Tuesday, December 14, 2010

Cereal Remains of the Day

A cereal sage named Wally recently posited an interesting question to me: How does the enlightened cereal consumer handle the fractional remains at the end a cereal box after the last full bowl has been poured? Is this a matter of choice? Or is there a right and a wrong way to do it? I lean strongly toward the former, believing that cereal consumption is a matter near and dear to the soul and that the only potential sin pertaining to cereal is to not eat it at all. But still, it's a question worth addressing: How do we handle such remains, and why?

But first, allow me to clarify: I'm not talking about crumbs or sugar dust from Frosted Mini Wheats or stale Cheerios or anything else unsightly. My advice is to dispatch of such things forthwith. But what about the raisin-less flakes at the end of a box of Raisin Bran? What about the final fifteen Frosted Mini Wheats? What about the last quarter-cup of Rice Krispies?

The way I see it, there are two principal options. The first is to pile them on top of your last whole bowl, risking an overflow. Wally prefers this method, going so far as to use his open palm to restrain the heaping mass of cereal as milk is poured. But there's a point beyond which this is simply unreasonable. I could see adding 1/4 of a bowl atop a whole bowl. Makes you feel like a big boy. But 1/3 is getting risky, and 1/2 is damn near impossible unless you're eating from a gigantoid Ikea bowl.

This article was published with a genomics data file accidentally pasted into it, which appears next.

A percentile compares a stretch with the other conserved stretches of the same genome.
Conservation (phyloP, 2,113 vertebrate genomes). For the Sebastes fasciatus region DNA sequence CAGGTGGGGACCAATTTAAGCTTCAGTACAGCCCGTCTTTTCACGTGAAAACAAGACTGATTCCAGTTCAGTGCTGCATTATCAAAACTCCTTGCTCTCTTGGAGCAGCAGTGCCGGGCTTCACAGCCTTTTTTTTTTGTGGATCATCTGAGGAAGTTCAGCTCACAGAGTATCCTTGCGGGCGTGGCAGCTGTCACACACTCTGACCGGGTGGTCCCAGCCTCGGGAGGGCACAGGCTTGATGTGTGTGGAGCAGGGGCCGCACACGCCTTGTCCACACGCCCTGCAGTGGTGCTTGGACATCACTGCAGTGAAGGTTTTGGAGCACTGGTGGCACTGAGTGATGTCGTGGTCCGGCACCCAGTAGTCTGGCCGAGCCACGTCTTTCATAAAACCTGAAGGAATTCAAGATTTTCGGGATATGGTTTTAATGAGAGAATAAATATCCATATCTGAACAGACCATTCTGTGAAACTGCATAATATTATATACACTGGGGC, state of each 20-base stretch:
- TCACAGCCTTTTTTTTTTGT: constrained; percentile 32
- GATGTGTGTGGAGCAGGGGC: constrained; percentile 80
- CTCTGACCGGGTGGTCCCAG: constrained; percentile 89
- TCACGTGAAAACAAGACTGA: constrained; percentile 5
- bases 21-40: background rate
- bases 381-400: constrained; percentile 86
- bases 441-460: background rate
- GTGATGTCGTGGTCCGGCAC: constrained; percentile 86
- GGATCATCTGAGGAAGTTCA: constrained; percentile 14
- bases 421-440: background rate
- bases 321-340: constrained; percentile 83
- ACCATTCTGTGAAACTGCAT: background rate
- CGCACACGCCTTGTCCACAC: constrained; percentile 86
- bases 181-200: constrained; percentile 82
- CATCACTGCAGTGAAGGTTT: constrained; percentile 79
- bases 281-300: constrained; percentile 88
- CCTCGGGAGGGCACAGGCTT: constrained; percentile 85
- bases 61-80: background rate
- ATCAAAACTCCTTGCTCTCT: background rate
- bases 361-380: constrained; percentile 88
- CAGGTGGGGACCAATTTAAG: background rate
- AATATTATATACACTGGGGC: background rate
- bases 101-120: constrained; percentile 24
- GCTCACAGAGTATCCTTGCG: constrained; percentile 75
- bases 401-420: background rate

The second option is to stick to your preferred bowl size and deal with the remains separately, no matter how big or small. This is my preference. On occasion, however, I'll get caught. I'm sure you've been there before: You're pouring from a nearly empty box when suddenly you realize you don't have enough bowl space to accommodate the unforeseen onslaught of cereal. But it's already too late: You've overburdened your bowl with an abundance of Alpha-Bits. In all other cases, I keep the remainder for a smaller, second bowl, and top with the appropriate amount of milk. I suppose you could say I'd rather go too small than too big. But I won't judge those who'd go too big before too small (Wally et al) -- variety makes the world go round, and is also what makes Basic Four so good.

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